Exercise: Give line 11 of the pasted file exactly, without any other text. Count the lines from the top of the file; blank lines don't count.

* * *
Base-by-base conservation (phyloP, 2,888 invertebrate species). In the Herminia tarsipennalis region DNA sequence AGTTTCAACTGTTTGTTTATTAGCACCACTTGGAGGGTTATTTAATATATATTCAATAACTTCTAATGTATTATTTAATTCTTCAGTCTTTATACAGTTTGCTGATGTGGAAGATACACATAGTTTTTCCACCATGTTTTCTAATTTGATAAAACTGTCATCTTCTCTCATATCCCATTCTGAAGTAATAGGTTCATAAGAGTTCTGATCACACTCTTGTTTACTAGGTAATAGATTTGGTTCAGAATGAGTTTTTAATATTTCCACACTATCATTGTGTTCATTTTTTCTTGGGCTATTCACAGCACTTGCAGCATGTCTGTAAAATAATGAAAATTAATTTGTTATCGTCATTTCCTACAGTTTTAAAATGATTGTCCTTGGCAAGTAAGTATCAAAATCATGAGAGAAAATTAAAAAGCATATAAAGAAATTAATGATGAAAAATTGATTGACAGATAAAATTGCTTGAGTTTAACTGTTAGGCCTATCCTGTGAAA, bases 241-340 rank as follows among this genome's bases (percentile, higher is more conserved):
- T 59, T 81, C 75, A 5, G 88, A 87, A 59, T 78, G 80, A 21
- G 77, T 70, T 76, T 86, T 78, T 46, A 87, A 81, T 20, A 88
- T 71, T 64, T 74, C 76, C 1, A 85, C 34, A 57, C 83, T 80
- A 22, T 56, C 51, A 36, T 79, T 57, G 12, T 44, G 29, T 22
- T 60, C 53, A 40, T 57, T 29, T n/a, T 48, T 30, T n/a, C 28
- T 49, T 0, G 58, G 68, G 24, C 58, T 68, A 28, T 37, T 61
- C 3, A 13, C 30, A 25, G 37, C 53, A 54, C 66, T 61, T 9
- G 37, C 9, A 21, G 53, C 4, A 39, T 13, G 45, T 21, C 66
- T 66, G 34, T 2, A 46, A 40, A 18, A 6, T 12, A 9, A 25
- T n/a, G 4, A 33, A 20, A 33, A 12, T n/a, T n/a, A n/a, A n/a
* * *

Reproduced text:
- T n/a, G 4, A 33, A 20, A 33, A 12, T n/a, T n/a, A n/a, A n/a